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  1. We in our unit always thought it most important not to leave any weapons behind for the enemy to capture! Of course it always depends on the actual situation the crew is in. The M60 was a fantastic weapon. Ours in our slicks were of course those with the double hand grips, ie M60D's. After getting shot down during TET 68 and spending 5 days in a small outpost fighting off the VC we were thankful that we had our two M60D's, two M-14's and our two 45's. A great advantage of the M14 was that it used the same ammo as the M60! This was of course not the case with an SKS, AK
  2. The problem with the hand held M60 in the Huey was that you could hit/shoot your own rotor blades, etc with it. A mount had stops so the movement of the M60 was restricted to prevent this. Of course in the Huey gunship with the handheld M60 the gunner could better fire below and behind the helicopter when leaving a target. This was a problem with the Cobra when it arrived...no gunner to fire to the rear when the aircraft was leaving the target. This was an important matter and the VC was also aware of this. And like mentioned above the gunner needed practice to use his weapon ac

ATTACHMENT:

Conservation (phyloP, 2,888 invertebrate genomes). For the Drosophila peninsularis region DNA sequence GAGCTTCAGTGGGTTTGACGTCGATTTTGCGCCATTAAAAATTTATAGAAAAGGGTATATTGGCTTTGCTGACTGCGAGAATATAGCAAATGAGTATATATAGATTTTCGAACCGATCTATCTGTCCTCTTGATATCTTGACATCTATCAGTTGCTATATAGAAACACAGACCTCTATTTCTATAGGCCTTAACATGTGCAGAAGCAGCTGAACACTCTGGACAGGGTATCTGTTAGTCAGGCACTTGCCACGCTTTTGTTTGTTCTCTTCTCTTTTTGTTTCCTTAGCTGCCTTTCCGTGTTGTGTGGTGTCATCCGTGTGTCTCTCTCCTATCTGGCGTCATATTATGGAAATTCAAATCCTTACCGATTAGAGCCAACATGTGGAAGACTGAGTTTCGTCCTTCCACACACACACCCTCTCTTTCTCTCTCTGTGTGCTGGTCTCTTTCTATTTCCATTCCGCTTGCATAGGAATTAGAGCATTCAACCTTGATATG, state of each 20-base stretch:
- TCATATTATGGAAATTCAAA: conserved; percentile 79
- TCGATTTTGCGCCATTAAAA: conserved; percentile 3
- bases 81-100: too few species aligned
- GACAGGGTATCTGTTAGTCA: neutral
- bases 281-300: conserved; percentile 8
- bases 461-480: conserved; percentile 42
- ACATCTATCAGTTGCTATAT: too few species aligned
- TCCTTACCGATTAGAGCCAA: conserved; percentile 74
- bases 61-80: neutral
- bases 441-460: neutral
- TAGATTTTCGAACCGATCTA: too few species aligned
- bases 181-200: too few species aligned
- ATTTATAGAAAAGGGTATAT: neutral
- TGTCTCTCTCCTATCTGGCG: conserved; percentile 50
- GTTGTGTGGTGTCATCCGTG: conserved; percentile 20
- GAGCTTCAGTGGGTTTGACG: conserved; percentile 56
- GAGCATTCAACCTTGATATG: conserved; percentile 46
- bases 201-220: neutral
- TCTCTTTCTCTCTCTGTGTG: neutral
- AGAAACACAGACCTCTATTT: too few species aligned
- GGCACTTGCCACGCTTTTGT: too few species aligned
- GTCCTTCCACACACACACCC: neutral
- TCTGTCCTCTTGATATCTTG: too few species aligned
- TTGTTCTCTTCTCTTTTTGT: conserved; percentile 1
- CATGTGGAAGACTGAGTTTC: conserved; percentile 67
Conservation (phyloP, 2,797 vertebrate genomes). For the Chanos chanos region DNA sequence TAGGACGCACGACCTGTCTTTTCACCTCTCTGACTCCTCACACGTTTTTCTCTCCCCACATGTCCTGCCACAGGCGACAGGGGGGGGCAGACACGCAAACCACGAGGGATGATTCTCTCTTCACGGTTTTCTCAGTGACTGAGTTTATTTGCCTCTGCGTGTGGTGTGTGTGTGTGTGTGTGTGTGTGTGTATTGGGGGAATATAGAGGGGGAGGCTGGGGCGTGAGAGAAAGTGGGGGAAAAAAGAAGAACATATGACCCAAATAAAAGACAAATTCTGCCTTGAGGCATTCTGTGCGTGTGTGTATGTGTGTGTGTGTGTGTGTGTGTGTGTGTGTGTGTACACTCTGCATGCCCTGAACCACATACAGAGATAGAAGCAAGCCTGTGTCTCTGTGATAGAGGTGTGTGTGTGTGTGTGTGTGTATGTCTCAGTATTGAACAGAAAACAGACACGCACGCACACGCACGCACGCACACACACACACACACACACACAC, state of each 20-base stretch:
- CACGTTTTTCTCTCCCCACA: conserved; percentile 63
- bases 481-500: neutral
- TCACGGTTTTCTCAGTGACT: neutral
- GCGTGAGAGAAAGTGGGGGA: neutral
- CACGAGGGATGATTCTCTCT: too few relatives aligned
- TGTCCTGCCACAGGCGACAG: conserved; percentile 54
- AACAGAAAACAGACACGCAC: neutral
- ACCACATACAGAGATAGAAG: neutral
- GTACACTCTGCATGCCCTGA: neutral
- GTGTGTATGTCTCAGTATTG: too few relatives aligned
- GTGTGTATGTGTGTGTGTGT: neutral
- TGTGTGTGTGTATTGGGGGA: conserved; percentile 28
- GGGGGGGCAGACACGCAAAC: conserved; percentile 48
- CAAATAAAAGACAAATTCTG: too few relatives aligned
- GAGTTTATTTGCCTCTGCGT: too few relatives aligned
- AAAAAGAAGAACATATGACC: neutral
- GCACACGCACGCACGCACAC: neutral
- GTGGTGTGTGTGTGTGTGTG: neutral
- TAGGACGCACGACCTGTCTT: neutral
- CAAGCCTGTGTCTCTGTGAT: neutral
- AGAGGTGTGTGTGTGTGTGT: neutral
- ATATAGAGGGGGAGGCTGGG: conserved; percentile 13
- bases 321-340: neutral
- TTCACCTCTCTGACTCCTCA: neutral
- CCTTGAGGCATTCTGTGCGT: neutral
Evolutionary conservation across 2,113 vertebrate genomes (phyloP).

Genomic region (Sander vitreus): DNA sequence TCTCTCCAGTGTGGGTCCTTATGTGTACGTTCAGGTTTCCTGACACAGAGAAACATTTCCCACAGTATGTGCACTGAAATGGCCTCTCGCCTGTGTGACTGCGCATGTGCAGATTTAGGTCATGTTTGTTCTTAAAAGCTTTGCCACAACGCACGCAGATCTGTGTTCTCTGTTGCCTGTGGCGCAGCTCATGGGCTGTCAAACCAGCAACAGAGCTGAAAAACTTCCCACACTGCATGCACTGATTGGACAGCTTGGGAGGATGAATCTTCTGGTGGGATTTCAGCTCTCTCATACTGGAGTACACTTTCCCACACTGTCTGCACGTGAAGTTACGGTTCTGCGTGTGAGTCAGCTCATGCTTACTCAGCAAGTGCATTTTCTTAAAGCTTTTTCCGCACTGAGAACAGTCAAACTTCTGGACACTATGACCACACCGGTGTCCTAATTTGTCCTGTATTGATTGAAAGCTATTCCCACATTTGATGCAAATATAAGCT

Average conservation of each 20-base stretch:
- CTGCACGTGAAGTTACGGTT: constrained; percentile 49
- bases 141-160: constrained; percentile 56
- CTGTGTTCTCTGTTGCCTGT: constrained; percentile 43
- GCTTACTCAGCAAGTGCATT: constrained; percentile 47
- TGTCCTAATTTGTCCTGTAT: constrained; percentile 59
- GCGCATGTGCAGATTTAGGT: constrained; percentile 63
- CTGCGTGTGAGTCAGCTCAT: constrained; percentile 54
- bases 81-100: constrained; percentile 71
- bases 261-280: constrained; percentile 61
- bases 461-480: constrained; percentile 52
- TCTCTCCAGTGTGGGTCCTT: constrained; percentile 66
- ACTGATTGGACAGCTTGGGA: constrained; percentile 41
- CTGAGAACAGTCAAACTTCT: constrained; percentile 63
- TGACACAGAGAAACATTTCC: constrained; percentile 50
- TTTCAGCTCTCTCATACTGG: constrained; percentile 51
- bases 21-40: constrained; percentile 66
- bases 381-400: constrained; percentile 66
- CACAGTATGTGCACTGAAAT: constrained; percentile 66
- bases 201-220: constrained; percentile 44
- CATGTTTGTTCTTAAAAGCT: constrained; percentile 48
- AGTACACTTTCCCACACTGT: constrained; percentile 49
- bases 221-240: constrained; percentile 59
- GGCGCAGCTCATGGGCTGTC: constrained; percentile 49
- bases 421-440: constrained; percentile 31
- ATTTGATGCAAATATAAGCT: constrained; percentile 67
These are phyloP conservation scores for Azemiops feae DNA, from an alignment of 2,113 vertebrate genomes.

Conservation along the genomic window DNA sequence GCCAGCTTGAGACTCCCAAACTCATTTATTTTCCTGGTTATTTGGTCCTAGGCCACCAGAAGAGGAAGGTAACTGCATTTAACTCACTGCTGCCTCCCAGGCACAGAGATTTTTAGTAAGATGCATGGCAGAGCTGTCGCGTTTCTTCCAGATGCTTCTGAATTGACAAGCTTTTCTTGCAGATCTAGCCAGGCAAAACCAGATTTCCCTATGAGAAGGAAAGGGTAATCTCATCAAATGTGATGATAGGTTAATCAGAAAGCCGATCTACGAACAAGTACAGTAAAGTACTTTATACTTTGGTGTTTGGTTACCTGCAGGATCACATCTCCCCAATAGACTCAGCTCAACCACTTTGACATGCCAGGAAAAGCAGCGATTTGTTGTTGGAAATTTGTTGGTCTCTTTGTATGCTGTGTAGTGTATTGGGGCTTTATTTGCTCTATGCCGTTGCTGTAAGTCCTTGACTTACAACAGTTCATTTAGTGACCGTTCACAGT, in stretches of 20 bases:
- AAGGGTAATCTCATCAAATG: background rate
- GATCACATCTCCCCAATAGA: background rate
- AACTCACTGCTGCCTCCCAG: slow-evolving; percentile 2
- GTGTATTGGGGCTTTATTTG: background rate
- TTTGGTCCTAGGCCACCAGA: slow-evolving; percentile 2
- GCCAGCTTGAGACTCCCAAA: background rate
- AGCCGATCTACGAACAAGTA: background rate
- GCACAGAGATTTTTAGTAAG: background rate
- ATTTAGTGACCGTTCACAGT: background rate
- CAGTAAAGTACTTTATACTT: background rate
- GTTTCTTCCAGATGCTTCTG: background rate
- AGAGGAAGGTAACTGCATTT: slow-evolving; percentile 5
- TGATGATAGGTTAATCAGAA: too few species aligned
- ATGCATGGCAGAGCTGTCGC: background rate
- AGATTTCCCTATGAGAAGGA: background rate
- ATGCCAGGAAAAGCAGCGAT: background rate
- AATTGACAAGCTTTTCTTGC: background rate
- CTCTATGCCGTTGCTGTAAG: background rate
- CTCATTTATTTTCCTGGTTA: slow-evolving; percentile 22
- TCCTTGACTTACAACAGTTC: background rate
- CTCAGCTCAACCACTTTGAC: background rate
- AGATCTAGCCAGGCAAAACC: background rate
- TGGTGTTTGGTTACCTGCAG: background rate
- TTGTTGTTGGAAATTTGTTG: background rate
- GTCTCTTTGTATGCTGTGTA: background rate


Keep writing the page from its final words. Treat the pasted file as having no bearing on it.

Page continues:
3. The Good Widow Mrs Jones assigned to the 121st AHC Soc Trang Tigers during the period 67-68. 65-9777 was a UH-1D with a T53-L11 engine. None of our Huey's were H Models or had L-13 engines during its time with the Tigers. The older D's had the pitot tube on the nose. The newer D's, as did the H models, had the pitot tube on the Roof. The reason being that many soldiers & others got stuck on it when walking around then nose. Also the Tigers Head on the pilots doors had a "White" Lightning Flash. Not "red" as depicted elsewhere. Of course doors could be replaced and the Tigers Head a
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